- Environmental impacts, since many farm lands with unhealthy soil are now net carbon sources, not sinks

- Health impacts since there are less nutrients in our food (we will return to this point later)

- Reduction in water-holding capacity of the soil. With poor groundcover and water-holding capacity, rapid water run-off not only leads to flooding, but also takes a lot of topsoil with it. And with all of the synthetic inputs used in conventional agricultural practices, these days it’s not just soil, but a heap of chemicals too — which end up in the Gulf of Mexico.


Current farming practices. US Agriculture has the theme of “Go Big or Go Home.”

It is dominated by large, specialized crop and animal farms which focus on short-term productivity, at the cost of the environment and our health.

The typical farm grows just 1 or 2 crops, or raises 1 or 2 types of animals, and does so on a large scale. While this monoculture style of farming makes food cheap & abundant, it breaks the cycle of nature. It negatively affects the environment, the economy of rural America and the health of our soil, and as a result, our nation.


There is unfortunately widespread belief that soil formation is an exceedingly slow process.

But most of the ingredients of top soil come from the atmosphere – carbon, hydrogen, oxygen and nitrogen.

Soil building involves the 3 phases of carbon: gas, liquid and solid, and it involves transforming carbon from a gas to a liquid then to a solid.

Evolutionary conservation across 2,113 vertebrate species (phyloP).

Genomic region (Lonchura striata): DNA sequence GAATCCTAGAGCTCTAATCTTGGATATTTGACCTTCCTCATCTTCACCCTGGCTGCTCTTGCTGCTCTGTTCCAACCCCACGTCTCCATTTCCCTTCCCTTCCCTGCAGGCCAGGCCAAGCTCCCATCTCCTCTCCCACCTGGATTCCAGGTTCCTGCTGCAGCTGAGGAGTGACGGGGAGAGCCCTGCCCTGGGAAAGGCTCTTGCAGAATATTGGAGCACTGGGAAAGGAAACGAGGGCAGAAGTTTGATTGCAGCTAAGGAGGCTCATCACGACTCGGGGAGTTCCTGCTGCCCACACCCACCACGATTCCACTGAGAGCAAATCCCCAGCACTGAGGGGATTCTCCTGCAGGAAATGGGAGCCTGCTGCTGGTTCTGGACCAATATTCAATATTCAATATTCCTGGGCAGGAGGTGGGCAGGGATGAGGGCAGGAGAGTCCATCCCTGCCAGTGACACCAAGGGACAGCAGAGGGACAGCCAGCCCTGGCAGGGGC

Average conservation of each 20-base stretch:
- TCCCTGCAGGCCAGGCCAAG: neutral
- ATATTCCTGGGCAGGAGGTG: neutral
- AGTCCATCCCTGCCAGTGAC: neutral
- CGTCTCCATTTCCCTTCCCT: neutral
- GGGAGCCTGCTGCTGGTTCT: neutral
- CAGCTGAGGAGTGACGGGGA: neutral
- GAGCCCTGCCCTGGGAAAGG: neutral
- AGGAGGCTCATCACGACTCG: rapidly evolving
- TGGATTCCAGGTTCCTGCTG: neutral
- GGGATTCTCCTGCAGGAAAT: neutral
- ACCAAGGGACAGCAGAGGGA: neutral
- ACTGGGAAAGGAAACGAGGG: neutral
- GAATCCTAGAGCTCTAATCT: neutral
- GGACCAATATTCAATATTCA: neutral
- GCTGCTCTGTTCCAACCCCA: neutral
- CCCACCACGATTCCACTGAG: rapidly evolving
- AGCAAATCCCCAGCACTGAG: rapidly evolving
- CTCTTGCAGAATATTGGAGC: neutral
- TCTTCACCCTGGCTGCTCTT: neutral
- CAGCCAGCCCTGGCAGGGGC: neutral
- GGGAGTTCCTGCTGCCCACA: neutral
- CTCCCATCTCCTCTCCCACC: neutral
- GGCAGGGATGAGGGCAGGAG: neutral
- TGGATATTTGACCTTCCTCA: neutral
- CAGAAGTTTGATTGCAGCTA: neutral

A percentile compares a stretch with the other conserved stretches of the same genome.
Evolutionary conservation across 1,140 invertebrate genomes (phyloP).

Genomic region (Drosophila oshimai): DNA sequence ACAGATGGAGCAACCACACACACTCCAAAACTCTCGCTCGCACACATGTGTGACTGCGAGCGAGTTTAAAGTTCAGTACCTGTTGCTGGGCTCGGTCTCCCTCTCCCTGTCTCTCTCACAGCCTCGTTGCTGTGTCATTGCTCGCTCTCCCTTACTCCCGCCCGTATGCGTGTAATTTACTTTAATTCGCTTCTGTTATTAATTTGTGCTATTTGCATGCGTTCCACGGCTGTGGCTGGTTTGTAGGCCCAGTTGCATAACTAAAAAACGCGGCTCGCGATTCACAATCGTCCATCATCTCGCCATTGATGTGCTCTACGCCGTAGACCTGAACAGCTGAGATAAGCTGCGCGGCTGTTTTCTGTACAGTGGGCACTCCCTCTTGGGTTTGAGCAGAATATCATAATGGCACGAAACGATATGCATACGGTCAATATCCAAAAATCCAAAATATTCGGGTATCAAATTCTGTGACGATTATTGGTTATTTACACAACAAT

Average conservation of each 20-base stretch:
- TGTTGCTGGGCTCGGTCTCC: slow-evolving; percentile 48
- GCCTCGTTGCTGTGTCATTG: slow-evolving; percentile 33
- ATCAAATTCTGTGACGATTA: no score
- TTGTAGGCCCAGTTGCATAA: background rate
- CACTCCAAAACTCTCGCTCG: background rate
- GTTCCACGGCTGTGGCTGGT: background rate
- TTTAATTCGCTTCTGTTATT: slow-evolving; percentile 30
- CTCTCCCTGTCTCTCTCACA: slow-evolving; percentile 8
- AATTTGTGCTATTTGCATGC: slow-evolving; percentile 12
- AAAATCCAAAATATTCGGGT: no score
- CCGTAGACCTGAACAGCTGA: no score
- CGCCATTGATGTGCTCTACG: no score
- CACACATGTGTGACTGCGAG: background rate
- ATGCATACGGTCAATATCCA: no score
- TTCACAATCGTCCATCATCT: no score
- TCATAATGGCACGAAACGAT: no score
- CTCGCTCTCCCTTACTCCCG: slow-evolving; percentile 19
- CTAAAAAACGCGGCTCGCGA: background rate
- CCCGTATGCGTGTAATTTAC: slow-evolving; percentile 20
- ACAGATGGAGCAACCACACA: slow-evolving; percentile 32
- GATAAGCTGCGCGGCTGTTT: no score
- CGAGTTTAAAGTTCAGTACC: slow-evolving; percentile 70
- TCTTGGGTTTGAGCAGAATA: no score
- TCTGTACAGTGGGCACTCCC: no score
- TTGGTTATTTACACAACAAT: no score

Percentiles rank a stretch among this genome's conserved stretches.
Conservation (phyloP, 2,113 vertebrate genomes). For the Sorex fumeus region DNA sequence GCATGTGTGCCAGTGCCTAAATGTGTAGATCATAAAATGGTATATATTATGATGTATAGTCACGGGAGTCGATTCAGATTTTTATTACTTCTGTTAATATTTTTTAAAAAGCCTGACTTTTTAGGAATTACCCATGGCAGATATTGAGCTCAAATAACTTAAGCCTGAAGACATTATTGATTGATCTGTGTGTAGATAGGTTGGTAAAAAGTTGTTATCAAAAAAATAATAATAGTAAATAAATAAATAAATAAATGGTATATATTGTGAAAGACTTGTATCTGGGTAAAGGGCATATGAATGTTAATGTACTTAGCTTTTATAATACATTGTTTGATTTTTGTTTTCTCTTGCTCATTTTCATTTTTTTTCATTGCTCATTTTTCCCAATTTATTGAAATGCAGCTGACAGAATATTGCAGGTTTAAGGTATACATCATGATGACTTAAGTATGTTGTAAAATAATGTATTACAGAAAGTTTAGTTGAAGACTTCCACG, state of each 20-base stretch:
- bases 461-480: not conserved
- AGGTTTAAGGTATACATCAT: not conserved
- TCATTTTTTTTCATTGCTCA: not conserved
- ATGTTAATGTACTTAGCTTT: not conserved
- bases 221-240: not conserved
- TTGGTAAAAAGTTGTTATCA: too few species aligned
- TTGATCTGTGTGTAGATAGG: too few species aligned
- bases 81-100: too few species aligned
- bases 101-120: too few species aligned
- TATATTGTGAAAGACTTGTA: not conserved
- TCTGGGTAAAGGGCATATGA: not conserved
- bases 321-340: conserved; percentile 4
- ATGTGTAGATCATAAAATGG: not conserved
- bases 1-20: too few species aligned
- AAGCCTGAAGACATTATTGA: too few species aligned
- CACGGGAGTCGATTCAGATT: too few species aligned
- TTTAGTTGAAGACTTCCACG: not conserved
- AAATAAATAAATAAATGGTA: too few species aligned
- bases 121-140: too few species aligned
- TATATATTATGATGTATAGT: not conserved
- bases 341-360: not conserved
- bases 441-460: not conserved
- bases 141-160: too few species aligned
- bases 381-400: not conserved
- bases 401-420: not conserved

We first must review how plants make energy.

Plants are autotrophs – they feed themselves by combining light energy from the sun with the gas form of carbon - CO2 in the environment - to produce biochemical energy. Sugars are formed in plant chloroplasts during photosynthesis.

As you can see, there is carbon in these sugars. So the liquid carbon phase is essentially these dissolved sugars.

Now we need to cover one of the most important partnerships in nature: plant roots & mycorrhizal fungi.

Mycorrhizal fungi colonize roots and are more effective in nutrient & water absorption than roots themselves since they are deeper in the soil. Under the right soil conditions, there is a mutually beneficial relationship between the plant and the mycorrhizal fungi. The relationship centers on the plant’s ability to produce sugars through photosynthesis, and share some of these sugars with the fungus, in return for otherwise unavailable water and nutrients sourced from the soil.